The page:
Tuesday, December 30, 2008

Thoughts on the script: Gaza

I love stories that take a situation I've always taken for granted and flip perspective. Today I read the Black List script Gaza by Frank Deasy because - well, because that giant clusterfuck in the desert is sort of prominent in the new right now. And it definitely flipped the switch on perspective.

We hear all the time about how important it is that we stay good friends with Israel and everybody in America knows Hamas is a bunch of terrorists and Arabs are evil and plan to kill us all if they ever get the chance because they hate Peace. As they hate hell, all Montagues, and thee.

It's also possible I'm thinking of Tybalt.

It looks like Gaza has been picked up by the BBC, which makes sense. I very much doubt an American studio would produce this film without some major script changes. We can't have a script that makes Palestinians look like the victims.

Not that Gaza is all woe is me, I'm Arab. There is just as much stupid violence coming out of the Palestinian side in this screenplay as there is from the Israeli side, but since the protagonist spends most of the story inside the Gaza strip, we get the unique perspective of a culture of people who feel trapped within their own ghetto of a country.

The story is about Ruth Haas, a British lapsed Jewish doctor who journeys into Gaza to retrieve the body of her journalist daughter who has been murdered by Fatah soldiers. She learns about her daughter and the conflict that has consumed what used to be a beautiful, free country. Needless to say, she comes out a lot more aware than she goes in.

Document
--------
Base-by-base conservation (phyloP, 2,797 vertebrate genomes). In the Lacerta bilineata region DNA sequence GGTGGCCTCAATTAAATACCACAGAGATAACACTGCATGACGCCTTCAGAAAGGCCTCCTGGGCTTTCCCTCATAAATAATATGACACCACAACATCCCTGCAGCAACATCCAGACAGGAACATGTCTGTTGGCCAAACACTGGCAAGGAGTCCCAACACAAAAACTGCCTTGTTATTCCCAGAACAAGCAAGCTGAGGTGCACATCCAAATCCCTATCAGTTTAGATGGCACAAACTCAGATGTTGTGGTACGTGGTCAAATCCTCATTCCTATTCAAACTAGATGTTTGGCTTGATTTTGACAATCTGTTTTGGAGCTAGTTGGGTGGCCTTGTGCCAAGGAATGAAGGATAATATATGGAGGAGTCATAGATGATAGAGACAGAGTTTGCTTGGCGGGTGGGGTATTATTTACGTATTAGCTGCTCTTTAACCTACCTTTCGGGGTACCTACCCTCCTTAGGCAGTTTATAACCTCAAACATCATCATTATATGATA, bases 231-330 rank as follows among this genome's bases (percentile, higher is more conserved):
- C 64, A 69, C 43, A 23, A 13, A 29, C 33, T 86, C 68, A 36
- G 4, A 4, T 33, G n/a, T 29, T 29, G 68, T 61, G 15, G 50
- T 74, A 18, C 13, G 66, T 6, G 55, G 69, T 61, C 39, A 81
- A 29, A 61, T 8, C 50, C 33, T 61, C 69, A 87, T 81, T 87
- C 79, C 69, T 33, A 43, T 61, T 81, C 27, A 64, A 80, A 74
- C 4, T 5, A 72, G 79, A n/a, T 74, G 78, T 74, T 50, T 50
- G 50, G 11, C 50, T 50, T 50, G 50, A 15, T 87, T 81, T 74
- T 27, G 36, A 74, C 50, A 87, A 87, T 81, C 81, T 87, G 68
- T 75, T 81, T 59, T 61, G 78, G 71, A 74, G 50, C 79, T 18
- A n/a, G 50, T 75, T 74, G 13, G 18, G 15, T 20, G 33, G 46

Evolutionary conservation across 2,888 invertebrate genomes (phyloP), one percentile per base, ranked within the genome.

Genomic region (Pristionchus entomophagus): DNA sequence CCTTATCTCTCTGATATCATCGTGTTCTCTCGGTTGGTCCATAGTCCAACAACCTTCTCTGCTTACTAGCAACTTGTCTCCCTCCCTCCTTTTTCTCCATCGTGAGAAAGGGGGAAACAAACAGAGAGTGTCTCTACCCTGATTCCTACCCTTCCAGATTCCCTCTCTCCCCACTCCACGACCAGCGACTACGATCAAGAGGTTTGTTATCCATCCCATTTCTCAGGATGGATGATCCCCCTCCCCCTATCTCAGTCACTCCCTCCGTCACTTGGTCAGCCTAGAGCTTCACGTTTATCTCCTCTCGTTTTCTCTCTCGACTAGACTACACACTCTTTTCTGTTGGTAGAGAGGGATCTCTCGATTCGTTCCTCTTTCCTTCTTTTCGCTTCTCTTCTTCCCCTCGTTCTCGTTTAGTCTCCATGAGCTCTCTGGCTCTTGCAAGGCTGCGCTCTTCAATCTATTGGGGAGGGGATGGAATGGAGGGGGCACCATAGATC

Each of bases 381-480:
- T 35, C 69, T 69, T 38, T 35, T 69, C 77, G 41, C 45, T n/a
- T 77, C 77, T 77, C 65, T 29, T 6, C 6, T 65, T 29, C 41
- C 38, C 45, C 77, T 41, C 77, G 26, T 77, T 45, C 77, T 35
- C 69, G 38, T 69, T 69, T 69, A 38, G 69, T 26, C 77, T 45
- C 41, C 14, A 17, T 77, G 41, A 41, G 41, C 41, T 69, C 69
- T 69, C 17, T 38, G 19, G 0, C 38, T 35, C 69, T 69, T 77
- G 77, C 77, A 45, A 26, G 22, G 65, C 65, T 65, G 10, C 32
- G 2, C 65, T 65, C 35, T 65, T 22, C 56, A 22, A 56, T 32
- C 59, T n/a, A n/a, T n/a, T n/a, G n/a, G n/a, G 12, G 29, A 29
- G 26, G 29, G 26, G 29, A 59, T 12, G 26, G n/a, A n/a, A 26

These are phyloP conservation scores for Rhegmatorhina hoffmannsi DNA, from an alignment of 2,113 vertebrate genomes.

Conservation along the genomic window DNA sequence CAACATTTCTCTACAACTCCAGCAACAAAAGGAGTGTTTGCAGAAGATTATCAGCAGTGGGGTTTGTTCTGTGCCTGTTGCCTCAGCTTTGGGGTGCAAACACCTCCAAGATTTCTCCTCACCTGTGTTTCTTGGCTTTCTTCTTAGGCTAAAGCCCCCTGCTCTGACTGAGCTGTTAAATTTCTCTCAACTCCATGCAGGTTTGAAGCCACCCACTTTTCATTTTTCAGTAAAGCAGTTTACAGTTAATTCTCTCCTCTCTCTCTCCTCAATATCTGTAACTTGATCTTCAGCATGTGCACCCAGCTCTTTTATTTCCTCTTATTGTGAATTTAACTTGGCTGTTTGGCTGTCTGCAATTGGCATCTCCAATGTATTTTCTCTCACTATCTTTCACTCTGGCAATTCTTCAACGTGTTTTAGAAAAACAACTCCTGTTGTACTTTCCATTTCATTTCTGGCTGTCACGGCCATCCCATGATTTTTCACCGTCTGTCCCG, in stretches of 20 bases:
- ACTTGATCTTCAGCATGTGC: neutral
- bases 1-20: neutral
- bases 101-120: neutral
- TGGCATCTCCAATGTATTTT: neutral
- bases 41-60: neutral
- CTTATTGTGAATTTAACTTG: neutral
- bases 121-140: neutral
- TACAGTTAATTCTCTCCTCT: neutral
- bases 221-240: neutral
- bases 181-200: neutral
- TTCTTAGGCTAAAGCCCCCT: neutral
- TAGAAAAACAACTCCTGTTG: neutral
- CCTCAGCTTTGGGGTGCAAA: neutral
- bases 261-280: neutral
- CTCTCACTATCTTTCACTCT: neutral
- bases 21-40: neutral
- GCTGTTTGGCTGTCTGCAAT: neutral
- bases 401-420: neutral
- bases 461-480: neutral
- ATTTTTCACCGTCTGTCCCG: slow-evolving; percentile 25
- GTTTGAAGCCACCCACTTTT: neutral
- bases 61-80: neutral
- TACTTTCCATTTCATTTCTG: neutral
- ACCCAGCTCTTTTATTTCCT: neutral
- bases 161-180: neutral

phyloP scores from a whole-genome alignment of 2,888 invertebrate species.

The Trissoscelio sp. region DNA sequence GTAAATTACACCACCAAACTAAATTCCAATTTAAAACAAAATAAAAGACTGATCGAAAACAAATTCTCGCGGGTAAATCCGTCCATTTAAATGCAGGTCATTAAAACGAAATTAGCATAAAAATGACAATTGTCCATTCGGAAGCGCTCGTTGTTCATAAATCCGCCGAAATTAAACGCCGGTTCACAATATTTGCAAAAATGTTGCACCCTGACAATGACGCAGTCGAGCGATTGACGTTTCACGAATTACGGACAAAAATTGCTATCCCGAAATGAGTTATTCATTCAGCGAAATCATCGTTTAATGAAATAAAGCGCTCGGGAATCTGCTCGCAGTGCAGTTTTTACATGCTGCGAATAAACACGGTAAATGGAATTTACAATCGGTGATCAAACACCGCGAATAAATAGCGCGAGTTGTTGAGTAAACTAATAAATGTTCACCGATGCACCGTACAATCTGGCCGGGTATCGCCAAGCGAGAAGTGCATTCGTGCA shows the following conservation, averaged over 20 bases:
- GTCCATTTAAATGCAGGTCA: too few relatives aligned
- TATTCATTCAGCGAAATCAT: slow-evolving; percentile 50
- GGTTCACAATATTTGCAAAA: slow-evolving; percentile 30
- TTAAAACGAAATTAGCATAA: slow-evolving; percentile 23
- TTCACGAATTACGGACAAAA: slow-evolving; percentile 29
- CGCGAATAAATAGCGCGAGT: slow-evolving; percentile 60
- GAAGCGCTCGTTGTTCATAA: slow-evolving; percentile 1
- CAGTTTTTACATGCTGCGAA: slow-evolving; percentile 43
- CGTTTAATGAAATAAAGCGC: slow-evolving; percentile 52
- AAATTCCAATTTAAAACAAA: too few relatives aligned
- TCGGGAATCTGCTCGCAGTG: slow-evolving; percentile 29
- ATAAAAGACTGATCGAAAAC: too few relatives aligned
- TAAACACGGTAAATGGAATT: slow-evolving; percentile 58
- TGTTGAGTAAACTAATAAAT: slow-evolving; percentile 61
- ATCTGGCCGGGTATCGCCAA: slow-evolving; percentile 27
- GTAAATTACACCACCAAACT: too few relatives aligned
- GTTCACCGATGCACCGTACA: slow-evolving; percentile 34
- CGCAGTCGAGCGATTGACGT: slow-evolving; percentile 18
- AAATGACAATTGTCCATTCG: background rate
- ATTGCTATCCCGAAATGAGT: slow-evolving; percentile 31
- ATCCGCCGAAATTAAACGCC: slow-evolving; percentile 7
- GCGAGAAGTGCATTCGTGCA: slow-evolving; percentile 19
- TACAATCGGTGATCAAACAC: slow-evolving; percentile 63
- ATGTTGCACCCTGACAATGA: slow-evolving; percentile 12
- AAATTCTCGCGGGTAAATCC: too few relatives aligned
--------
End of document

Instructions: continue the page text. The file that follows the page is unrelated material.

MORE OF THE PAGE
The writing is okay. The style is pretty standard and the character descriptions are terrible - for a long while at the beginning I was confounded in my attempt to figure out which character was Rose and which character was Ruth - but the story is just solid. The character relationships feel real and developed and full of complications.

But the best part about this script is how many thoughts ran through my head while I read it. It doesn't really try to answer any questions or find any permanent solutions to the problem in Gaza, but it does put forth a shitload of questions we all need to ask ourselves about our capacity for inhuman behavior.

It's got a mixed bag of an ending. There is optimism for certain characters but Gaza is fucked. I guess the point is, if you don't want to die in Gaza you have to get the hell out.

It's not an uplifting story. Especially since the second I closed the file I flipped on CNN and watched the fallout right there on my television, but it really helped me understand what the hell is going on in that Godforsaken land. I wish we could send Cher over there to smack every single one of those people in the face. Snap out of it!

1 comment:

  1. I'm going to have to read that. Hollywood almost always refuses to touch sympathetic stories about Muslims, Arabs, Palestinians and Middle Easterns (and even South Asians). Europeans, on the other hand, are much more open-minded about this shit.

    Slumdog Millionaire is one of the very few new Western films to come out about Muslims that have nothing to do with 9-11 or terrorists. *gasp*

    I fucking hate Hollywood sometimes.


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